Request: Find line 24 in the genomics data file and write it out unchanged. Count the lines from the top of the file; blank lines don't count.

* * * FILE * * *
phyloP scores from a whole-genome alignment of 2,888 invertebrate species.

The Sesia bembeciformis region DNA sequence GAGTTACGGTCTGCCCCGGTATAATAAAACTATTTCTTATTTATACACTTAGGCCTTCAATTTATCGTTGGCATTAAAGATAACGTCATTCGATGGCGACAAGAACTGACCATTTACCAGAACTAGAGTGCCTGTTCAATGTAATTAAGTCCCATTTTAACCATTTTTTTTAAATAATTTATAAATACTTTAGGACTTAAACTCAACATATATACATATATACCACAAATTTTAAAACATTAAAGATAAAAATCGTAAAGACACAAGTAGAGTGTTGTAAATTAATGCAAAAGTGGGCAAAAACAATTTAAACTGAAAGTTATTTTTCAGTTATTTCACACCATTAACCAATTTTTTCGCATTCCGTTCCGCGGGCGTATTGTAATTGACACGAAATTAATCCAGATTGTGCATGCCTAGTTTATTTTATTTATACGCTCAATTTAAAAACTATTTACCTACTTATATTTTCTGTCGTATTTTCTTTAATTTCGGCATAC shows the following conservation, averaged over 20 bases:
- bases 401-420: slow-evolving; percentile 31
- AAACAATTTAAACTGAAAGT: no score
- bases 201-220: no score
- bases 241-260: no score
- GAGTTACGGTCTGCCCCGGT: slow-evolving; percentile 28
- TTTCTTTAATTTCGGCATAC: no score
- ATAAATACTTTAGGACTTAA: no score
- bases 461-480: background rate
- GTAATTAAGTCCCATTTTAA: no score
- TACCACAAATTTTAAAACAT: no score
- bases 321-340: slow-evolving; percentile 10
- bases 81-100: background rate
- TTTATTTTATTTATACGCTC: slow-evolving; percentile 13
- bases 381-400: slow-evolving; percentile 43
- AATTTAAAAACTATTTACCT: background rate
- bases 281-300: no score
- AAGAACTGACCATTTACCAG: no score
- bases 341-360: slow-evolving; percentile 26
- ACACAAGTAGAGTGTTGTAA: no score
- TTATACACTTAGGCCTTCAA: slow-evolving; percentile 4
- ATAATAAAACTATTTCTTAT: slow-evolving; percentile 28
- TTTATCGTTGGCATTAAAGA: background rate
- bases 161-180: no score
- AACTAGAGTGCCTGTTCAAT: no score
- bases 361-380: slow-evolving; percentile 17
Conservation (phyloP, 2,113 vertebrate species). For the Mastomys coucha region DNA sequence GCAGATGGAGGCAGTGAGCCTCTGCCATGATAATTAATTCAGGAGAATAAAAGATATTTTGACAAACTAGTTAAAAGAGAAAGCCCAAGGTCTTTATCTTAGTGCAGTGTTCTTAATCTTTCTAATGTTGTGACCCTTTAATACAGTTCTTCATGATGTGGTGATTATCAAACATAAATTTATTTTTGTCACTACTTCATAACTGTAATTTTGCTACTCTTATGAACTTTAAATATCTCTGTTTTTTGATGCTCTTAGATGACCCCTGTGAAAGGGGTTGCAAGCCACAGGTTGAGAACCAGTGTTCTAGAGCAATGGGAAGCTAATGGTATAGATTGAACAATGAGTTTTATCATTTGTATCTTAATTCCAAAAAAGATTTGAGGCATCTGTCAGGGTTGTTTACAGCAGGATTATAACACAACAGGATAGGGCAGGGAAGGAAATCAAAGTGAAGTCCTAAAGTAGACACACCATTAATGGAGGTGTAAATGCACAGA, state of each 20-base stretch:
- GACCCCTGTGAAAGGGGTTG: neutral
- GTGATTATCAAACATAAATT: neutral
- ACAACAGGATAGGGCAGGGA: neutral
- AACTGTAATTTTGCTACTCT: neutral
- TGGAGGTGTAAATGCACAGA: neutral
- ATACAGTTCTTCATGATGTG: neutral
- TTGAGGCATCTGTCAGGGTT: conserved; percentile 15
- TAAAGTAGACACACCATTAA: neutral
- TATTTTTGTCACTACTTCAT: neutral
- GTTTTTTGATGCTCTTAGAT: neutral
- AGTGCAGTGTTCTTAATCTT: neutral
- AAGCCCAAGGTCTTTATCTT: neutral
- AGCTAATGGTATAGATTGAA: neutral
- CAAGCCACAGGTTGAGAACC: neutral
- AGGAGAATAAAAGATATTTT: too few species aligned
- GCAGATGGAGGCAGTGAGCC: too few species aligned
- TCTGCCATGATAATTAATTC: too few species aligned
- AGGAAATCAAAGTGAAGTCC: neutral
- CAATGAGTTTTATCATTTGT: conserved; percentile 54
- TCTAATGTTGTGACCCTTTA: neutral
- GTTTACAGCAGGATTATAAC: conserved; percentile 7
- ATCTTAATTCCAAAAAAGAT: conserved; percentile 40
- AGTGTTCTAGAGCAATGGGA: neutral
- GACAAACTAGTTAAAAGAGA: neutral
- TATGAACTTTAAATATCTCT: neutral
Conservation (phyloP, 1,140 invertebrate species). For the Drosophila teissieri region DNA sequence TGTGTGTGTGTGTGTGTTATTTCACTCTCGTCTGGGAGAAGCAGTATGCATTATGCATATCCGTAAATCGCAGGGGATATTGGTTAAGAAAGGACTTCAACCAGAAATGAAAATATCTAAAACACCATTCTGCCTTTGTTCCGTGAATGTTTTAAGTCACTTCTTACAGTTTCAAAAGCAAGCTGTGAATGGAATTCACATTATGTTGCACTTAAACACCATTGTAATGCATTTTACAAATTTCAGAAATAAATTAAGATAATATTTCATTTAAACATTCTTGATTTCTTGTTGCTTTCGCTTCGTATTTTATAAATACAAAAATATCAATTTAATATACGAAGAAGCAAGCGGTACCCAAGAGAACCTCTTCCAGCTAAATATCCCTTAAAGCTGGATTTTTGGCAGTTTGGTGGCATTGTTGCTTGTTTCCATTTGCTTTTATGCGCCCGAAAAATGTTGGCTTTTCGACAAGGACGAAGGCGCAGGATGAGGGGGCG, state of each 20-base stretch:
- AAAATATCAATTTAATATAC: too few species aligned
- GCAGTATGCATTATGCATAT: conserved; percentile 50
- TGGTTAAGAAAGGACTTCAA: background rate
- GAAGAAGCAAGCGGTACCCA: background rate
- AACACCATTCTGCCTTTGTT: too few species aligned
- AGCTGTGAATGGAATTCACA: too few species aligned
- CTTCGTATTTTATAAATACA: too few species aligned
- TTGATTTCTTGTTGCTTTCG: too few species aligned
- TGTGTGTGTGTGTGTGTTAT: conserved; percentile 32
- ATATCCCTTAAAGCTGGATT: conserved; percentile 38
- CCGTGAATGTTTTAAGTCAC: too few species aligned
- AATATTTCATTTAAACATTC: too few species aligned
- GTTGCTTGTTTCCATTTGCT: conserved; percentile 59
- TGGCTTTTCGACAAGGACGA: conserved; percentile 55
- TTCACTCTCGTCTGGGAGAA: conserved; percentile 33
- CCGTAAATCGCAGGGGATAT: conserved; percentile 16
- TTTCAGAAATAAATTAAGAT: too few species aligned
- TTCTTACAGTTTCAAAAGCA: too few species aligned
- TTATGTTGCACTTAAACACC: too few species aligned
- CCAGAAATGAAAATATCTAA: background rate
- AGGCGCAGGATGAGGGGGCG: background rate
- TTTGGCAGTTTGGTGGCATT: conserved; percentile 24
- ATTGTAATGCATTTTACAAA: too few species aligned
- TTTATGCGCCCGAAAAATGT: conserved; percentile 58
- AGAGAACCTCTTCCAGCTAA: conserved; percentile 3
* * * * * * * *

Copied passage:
- TTTATCGTTGGCATTAAAGA: background rate